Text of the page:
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The goal of surrounding game elements by a continuous line or wall of other game elements.

Enclosure is the goal of surrounding some type of game elements with some other type of game elements.


The oldest, and perhaps best known, example of Enclosure is Go in which completely enclosing the opponent's group when it has no empty space inside it causes it to be removed from the board. The board game Carcassonne uses Enclosure in a couple of different ways: the building of towns where rewards are not given until the town walls enclose the area inside; cloisters that have to be surrounding by tiles to give points; and fields that may be enclosed to guarantee control.

In Qix game elements are captured and removed from play by enclosing them in the smaller of the two subdivisions that are created whenever the player completes a line between two parts of the game edge. Nibbler and Snake are examples where avoiding an Enclosure lets players survive to pursue the primary goal of eating.

Using the pattern

Designing for Enclosure goals are primarily concerns with what should be enclosed and what can be used to enclose. Typically in both cases these are (different types of) game elements but for the latter the goal of Enclosure influences the Game Element Insertion or Movement of these. Another concern is whether players should Gain Ownership of what is enclosed or if they should be removed through Game Element Removal.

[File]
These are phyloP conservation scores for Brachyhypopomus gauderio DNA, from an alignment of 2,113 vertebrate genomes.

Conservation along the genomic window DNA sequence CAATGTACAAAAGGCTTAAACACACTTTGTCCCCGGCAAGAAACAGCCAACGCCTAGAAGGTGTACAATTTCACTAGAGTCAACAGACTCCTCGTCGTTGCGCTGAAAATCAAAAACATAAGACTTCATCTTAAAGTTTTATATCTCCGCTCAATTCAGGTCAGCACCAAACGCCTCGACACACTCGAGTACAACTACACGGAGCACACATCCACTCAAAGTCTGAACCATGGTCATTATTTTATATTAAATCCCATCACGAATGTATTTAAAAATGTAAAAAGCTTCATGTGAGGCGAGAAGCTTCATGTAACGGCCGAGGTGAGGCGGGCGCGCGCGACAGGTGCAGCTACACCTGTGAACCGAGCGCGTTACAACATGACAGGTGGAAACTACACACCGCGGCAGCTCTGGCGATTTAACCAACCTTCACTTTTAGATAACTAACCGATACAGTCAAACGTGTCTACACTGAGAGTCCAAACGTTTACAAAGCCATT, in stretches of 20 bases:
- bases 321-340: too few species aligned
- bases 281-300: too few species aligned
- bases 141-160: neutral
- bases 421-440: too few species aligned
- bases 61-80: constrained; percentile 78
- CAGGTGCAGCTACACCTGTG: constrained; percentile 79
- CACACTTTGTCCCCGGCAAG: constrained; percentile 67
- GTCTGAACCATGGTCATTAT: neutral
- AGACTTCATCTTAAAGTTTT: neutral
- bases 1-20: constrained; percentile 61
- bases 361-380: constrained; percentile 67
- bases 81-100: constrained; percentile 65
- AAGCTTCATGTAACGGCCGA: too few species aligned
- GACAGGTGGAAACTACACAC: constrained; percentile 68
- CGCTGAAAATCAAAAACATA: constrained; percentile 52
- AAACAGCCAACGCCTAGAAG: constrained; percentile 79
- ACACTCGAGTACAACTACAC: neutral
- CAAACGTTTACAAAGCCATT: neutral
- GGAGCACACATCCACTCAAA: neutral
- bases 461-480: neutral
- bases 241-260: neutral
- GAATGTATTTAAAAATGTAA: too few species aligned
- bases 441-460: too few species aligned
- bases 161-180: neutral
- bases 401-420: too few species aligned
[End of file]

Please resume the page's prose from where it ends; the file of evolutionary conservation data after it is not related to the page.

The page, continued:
Enclosure is a type of Configuration which typically requires Connection between what is enclosed and what encloses it or between enclosing game elements. Succeeding with an Enclosure typically leads to a Capture.


Can Instantiate

Capture, Connection, Configuration, Game Element Removal

Can Modulate

Gain Ownership, Game Element Insertion, Movement

Can Be Instantiated By


Can Be Modulated By


Possible Closure Effects


Potentially Conflicting With



An updated version of the pattern Enclosure that was part of the original collection in the book Patterns in Game Design[1].


  1. Björk, S. & Holopainen, J. (2004) Patterns in Game Design. Charles River Media. ISBN1-58450-354-8.